Despite having a blog, I’m quite a private person and don’t share many details about my personal life online. But I’ve had something on my mind for a while. I drafted this post some time ago but couldn’t decide whether or not to publish it. Reading about other people’s feeling is one thing, but sharing your own is quite another.
There have been several events over the last few years that have changed the way I’ve thought about shuffling off the Earth. Don’t worry, you won’t need to grab any tissues, there’s a positive twist at the end. I promise.
I’ll start with our friend Linda who loved quilting, cooking and gardening. Out of the blue, her husband contacted us to say she had been admitted to a hospice but passed away shortly afterwards. Her not reaching retirement was the saddest thing for me because it would have mean’t many happy hours quilting in her sewing room at the end of the garden. It saddened me that there were several projects she never got to finish and many she never had the chance to start.
The second event started with a low flying helicopter. Occasionally, a private helicopter lands in a nearby field but we decided to follow it this time. It reminded me of watching Challenge Anneka on TV as a kid! Anyone ~30 years old remember that? As we reached the road, we had the horrible realisation that this was in fact a rescue helicopter assisting a cyclist who had been hit by a van. Sadly we witnessed the last few hours of that persons life. Now I didn’t know this person but I couldn’t believe it was all over, just like that.
The final event that tied everything together was falling off my bike. I had a bad concussion and stayed in hospital overnight for observation. Nurses came to check on me every few hours but I remember being scared to go to sleep in case I didn’t wake up. In hindsight, this was irrational because my brain scan didn’t show any bleeding or abnormalities but a traumatic experience can make you feel a bit all over the place. In my overactive state of mind, I lay there thinking about things I hadn’t done. It started off with small things like the pile of junk on my desk Scott would have to sort through if I didn’t wake up and scaled from there.
Since that time, I wake up once or twice a week with the strong realisation that I’m going to die one day. My eyes will close and the lights will go out for good. It’s a horrible feeling that I can’t really put into words but thankfully it only lasts a few seconds. Afterwards, I roll out of bed, look out the window, get dressed, eat breakfast and start my day as normal. I wonder if most of us have this feeling but perhaps no-one really talks about it? After all, death is hardly a cheerful subject! But on the flip side, thinking about death has helped me work out what I really want from life.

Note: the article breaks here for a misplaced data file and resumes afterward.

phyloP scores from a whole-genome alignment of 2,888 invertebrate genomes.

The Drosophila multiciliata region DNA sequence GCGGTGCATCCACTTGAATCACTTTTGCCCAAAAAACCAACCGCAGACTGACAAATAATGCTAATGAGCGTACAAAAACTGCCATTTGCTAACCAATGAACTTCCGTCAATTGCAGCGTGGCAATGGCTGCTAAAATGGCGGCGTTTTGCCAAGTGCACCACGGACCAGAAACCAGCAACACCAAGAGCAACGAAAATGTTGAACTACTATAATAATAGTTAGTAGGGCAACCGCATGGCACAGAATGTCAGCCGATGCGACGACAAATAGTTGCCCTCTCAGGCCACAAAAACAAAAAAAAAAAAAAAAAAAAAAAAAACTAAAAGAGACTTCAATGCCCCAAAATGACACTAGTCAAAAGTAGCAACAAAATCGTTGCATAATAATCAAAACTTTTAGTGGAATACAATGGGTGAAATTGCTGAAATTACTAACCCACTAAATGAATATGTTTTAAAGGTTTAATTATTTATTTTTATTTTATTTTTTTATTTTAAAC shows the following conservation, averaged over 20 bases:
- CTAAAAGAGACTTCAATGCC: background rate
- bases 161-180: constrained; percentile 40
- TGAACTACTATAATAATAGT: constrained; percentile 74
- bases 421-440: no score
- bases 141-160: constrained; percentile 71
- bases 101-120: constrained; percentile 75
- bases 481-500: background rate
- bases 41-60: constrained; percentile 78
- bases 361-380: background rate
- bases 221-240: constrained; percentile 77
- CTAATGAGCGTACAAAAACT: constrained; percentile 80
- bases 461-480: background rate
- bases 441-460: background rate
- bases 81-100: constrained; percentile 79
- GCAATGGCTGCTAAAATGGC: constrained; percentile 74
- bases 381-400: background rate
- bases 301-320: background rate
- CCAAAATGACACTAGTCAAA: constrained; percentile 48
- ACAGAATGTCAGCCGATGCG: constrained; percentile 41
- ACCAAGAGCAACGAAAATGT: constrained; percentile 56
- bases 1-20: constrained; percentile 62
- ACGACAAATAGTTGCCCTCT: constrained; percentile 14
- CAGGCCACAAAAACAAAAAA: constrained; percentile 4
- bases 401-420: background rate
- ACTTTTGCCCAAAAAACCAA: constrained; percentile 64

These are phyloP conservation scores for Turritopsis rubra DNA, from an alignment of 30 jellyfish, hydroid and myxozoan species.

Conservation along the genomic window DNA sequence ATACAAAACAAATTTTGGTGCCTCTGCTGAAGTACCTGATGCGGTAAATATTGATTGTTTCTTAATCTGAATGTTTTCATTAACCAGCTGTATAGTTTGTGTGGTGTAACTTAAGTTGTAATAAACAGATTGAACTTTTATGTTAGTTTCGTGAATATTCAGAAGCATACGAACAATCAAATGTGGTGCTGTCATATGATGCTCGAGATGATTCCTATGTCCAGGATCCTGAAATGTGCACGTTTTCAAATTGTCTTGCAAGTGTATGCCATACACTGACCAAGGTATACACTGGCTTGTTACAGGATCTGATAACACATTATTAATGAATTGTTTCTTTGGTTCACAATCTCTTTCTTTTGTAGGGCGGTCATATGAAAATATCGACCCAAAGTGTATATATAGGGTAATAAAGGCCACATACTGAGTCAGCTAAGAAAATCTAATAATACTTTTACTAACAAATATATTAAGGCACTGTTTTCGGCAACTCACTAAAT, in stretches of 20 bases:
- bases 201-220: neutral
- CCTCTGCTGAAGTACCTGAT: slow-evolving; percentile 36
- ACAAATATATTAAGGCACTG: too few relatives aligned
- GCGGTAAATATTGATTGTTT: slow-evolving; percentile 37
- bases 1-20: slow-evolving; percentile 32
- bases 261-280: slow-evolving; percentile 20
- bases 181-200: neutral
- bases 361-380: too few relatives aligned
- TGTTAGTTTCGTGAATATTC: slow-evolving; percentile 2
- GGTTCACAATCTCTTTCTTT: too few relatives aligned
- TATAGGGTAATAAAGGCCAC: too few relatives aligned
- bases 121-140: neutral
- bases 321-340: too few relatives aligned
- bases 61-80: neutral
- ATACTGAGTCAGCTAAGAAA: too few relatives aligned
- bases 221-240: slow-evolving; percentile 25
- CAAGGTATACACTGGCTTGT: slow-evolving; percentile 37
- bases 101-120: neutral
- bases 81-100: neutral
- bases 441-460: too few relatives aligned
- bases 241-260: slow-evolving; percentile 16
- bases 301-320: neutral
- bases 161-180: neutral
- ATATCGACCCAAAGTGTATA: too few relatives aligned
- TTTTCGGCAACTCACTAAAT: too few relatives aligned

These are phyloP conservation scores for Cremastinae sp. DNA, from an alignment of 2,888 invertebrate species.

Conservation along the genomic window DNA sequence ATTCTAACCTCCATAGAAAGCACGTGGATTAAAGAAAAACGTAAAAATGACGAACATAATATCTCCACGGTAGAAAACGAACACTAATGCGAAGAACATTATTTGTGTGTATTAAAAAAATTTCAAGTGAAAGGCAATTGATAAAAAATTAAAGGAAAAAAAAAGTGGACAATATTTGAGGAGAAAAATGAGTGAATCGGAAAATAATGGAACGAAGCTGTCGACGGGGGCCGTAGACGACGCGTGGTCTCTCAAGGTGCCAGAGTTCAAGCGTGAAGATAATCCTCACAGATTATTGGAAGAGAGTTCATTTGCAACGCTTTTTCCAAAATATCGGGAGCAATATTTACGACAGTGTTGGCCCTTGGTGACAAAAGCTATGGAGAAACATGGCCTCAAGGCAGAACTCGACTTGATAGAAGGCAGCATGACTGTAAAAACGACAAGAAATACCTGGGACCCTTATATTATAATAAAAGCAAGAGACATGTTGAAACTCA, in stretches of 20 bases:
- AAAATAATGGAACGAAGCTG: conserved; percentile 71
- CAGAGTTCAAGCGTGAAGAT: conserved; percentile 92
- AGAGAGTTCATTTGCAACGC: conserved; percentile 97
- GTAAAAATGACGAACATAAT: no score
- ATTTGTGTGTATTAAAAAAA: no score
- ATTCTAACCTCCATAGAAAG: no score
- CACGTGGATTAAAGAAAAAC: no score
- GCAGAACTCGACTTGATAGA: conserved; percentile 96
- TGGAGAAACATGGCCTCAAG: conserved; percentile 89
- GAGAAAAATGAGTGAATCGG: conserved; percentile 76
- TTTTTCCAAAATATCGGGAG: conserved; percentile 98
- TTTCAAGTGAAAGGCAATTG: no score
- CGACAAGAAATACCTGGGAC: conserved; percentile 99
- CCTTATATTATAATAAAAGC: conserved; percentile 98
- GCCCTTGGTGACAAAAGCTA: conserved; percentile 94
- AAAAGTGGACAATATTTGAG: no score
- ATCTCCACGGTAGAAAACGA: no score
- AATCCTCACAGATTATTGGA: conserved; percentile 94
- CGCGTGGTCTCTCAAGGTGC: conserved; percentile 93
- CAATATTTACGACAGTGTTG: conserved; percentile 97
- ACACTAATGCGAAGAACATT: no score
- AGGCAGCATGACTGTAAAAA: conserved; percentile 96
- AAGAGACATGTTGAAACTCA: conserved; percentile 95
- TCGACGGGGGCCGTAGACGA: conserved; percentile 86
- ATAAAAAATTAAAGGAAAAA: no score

I don’t believe in heaven or hell. I personally believe judgement day comes when you are laying on your death bed thinking about your life. Things you are pleased you did, what you’ve accomplished, things you wish you’d done and things you deeply regret. I am hoping I’ll be laying there thinking about being in the mountains, sitting in front of the log burner with the cat after a roast dinner and how I’m glad I ate half a round of Camembert this Christmas even though I probably shouldn’t have done.
I’m not saying we should all live every day like it’s our last. It probably won’t be. Most of us would run out of money pretty fast and eat and drink whatever we wanted all the time! Also, there needs to be a balance between making the most of the time we have now and planning for later life. Some of you may have already achieve everything you want in life and if you have, that’s great. I still have a few things to tick of my bucket list before the lights go out.
You live…sheltered, in a delicate world, and you believe you are living. Then you read a book…or you take a trip and you discover that you are not living, you are hibernating…
I’ve come to realise I need to prioritise what I won’t be able to do later in life. This will be something different for everyone. Some will want to start a family, other people may want to open a business or go skydiving. I would love to get a dog but I can do that any time. Short term, it’s travel and hiking — both of which rely on good health and a job that offers the freedom to do so. And we have both of these things for now.
Good health is something we all take for granted. When you’re young, it’s hard to imagine a time when your body will hold you back. I hadn’t considered this until we met a lovely Canadian couple on a fjord cruise in Bergen. They use to do a fair amount of walking and exploring and said:
Do it while you’re young. When you get to our age, you have to worry about packing things like anti-inflammatories and even then, it takes you a few days to recover .
When I’m old and my knees sound like pepper grinders, I want it to be because I’ve walked up and down mountains rather than solely because I’m old. Hopefully I will have memories and photos to look back on with a smile on my face.
I had a few opportunities to travel when I was younger but I never did for various reasons. Sometimes I wasn’t feeling braving enough or I didn’t have the money. But the thing I regret the most is not going because other people didn’t want me to. I wouldn’t change anything about where I am now because I’m happy with my life but I’m also fortunate in that I have time ahead of me to finally do those things.
Now you’re probably wondering why I’m talking about death at the beginning of a new year when life should be golden and hopeful. Well that’s why. It’s a time when many of us are reflecting on the next twelve months and what we want to accomplish. I’d like this to post to inspire you to book the trip you’ve been dreaming about or finally take up that new hobby!